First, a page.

The Antao Vaz grape thrives in Vidigueira's hot and dry climate yet maintains a surprisingly high level of acidity. The berries are loosely clustered and thick-skinned, giving them good disease resistance, and even in drought-like conditions remain productive and evenly ripened. Antao Vaz is also versatile and how the grapes are harvested determines the type of wine produced. If the berries are picked early, they will be used to produce light, citrusy wines with good acidity, but if left on the vine for longer, they will give a rounder, plumper wine that can be barrel-aged.

Quinta do Paral is located in the Vidigueira sub-region and had a few varietal and blended versions of Antão Vaz at the Wines of Portugal tasting. The estate is composed of 102 hectares of mature vines, olive groves, and cork oaks situated around the village of Vidigueira. Some of the grapevines are over 40 years old including Antao Vaz.  The Quinta do Paral Estate Bottled Branco 2018 is a blend of equal parts Antão Vaz, Verdelho, Vermentino & Viognier fermented in stainless steel; and exudes ripe, tropical fruit flavors with citrus and honey overtones. In contrast, the Quinta do Paral Vinhas Velhas Branco 2018 is richer where the 70% Antão Vaz and 30% Perrum are fermented in French oak followed by extended aging on lees. This is an excellent Burgundian-styled wine and made using 50+-year-old grapevines.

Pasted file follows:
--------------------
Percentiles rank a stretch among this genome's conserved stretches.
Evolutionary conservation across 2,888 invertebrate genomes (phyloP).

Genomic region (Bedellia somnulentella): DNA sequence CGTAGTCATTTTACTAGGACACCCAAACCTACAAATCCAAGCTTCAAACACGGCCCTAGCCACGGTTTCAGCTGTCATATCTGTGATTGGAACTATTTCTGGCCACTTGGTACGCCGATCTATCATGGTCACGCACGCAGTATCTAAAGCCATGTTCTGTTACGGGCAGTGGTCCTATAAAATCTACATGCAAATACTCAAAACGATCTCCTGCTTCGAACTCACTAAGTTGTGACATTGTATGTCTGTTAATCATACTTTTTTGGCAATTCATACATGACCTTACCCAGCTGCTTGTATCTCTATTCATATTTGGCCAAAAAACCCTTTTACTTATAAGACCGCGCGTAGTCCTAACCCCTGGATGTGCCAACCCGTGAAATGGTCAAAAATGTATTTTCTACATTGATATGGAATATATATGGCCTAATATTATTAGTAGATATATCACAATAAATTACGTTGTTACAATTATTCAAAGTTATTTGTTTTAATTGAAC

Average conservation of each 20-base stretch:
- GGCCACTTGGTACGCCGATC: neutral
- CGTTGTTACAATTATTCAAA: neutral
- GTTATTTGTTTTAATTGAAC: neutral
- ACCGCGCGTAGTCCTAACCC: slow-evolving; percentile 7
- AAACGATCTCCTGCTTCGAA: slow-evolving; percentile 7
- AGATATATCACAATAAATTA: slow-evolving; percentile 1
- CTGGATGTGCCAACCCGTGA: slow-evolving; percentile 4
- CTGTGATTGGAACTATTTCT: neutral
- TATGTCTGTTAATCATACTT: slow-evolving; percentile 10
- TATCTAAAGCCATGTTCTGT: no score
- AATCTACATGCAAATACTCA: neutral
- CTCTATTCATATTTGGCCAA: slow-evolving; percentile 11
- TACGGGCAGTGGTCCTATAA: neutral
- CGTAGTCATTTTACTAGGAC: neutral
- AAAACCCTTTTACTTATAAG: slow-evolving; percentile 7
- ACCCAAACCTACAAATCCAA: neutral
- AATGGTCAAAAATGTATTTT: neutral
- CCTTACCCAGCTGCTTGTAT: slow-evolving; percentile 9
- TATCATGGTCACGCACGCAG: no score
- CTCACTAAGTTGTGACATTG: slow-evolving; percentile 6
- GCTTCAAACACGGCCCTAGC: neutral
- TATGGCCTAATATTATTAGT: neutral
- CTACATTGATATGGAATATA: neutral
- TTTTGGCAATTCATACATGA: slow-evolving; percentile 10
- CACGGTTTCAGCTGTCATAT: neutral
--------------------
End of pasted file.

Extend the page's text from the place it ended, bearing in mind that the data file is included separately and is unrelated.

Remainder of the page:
Thursday, December 2, 2021

Grape Spotlight: Assisi DOC Grechetto

Umbria, in central Italy, is a region of lush rolling hills, hilltop villages and iconic, historic towns. The latter are exemplified by Orvieto and Assisi. At the very heart of the Italian Peninsula, it is surrounded by Tuscany, Marche and Lazio. It is in fact the only Italian region without a coastline or international border. -- wine-searcher.com